McDaniel went from wanting to die to wanting to live, “from cussing to praying,” he said, “with a pretty good understanding of what the Vietnam vets went through in the foxholes.”
McDaniel remained mobile and conscious until he was in the ambulance, enroute to the hospital. “After that, I was out for two weeks,” he said.
McDaniel had been immediately airlifted to the burn center in Shreveport, La.
When A'Leta arrived soon afterward, she learned of his “zero chance” of survival.
“The doctor told me everything possible had been done for him,” she said, “but that Jack had three things going for him — he was young, in good physical shape and had God.”
When A'Leta asked the doctor if he believed in God and miracles, he said that he did. “So, I told him that God would not let Jack die. That's when he told me that it was out of his control, but said he would pray with me and he told me to get everyone I knew to pray, too,” she said.
A'leta said she wasn't upset visibly — except for the first time she saw Jack. “It's impossible to describe how he looked — but it wasn't human.”
No one could believe he lived through the night — or into the next day. After 72 hours, surgical procedures began.
“For weeks I was in a coma, my eyes were sewn shut, tubes of all kinds were in my mouth and body,” McDaniel said. “I've had over 120 surgeries. I suffered depression and pain beyond description. There was no dignity left. I could do nothing for myself — I was no longer a man. The first time I saw myself in the mirror, I wished that I had died. I knew that my little girl would think I was a monster. I didn't want her or my wife to deal with it.”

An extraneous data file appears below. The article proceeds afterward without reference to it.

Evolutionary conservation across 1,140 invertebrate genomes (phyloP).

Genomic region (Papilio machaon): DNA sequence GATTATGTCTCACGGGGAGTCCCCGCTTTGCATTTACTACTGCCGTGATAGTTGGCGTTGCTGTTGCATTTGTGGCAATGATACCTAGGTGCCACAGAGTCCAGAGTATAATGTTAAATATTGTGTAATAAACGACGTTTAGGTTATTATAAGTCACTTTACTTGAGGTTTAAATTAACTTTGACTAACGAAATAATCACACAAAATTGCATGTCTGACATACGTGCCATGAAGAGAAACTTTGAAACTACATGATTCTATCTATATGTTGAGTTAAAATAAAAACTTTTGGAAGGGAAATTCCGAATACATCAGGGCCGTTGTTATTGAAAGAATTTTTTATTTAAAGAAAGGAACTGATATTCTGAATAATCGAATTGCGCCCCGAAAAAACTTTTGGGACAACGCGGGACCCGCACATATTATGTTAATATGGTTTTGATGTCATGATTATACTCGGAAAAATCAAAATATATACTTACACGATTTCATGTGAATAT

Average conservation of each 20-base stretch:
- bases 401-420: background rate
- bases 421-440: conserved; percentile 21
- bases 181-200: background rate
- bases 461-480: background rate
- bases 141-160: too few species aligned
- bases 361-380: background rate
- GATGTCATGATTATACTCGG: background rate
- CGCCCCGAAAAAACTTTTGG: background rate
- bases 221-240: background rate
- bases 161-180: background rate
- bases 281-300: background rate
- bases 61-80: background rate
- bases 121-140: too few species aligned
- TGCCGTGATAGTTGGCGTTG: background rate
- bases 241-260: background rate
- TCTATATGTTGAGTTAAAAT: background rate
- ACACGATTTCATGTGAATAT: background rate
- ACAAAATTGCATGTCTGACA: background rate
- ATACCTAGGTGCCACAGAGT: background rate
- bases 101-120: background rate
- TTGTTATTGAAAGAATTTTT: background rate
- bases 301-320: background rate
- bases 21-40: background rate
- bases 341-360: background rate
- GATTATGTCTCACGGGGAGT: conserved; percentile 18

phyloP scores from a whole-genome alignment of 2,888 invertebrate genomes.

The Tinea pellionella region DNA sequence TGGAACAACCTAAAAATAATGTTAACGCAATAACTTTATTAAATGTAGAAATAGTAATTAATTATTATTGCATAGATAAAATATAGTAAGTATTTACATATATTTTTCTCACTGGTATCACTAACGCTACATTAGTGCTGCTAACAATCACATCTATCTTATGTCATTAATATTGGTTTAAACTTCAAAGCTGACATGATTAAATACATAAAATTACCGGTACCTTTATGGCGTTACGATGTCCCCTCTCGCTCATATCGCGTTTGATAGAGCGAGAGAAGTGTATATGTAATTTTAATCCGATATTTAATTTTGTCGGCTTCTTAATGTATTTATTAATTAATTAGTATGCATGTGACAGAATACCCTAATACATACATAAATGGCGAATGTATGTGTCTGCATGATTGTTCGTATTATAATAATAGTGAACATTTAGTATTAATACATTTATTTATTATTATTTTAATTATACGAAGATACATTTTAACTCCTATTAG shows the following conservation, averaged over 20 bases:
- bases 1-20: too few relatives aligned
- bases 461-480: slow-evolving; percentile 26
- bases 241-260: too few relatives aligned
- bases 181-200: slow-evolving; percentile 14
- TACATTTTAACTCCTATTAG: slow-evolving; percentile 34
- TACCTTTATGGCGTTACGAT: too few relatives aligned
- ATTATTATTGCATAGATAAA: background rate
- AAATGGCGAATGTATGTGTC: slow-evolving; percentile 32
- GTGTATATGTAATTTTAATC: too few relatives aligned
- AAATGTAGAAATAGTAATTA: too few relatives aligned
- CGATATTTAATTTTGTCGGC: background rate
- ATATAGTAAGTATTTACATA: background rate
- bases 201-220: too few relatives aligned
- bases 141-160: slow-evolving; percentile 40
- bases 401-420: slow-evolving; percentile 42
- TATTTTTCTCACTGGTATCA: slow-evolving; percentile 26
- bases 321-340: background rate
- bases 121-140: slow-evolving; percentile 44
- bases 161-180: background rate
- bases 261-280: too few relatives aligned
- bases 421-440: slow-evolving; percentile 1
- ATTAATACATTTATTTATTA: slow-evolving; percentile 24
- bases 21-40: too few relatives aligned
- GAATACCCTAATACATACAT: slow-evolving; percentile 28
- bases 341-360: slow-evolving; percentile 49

He is convinced that God carried him through “for a reason,” he said. “And, A'Leta, the strongest woman I know, stayed by my side when she should've left and did things for me that no woman should have to do. At times, her voice and touch were all that could calm me down.”
The day his daughter squeezed his hand and said, ‘You still look real good,” was one of the best days of his life.
A'Leta cried when she was alone, she said. She kept a detailed journal, too, convinced that someday, the two of them would read it together.
Last year, the couple pooled those journal entries with McDaniel's personal memoirs to co-author, “Dead Man Breathing,” which has just been published by Winepress Publishing.
Billy Jack McDaniel is a true survivor. The physical pain remains intense at times, but on the inside, he said, is a peace that comes with each new day.
This tragedy will not define who we are or have control over us,” said A'Leta. “It made us better, and we are sharing it with others to give the next person a ray of hope for their challenge.”
They are doing it through the Billy Jack McDaniel Foundation.
“God spared my life for a reason,” McDaniel said. “God has given us a unique opportunity to impact the kingdom and to bring Him glory. I've got a strong testimony to share. If one life is changed and goes to heaven because I got burnt up, or because of something I say, then it's worth it. God spared my life so that I can use my tragedy to glorify Him.”
He was licensed to preach the gospel on Sep. 9, 2007.
“The fact that God has called us into the ministry is enough,” McDaniel said, “but, he expects no less from both my wife and me, to use this opportunity to tell of his greatness.”
McDaniel ministers to people of all ages — schools, churches, fire and rescue personnel, patients and staff in rehabilitation and burn units. He also conducts safety workshops for industries with dangerous work settings.
The McDaniels are members of Bethel Baptist Church in the Bethel community and of the Phoenix Society for Burn Victims.
To learn more about the McDaniel's nonprofit foundation, visit http://www.billyjackmcdaniel.org.
Tax-deductible donations to support the ministry may be mailed to P.O. Box 784 Valle Crucis, NC 28691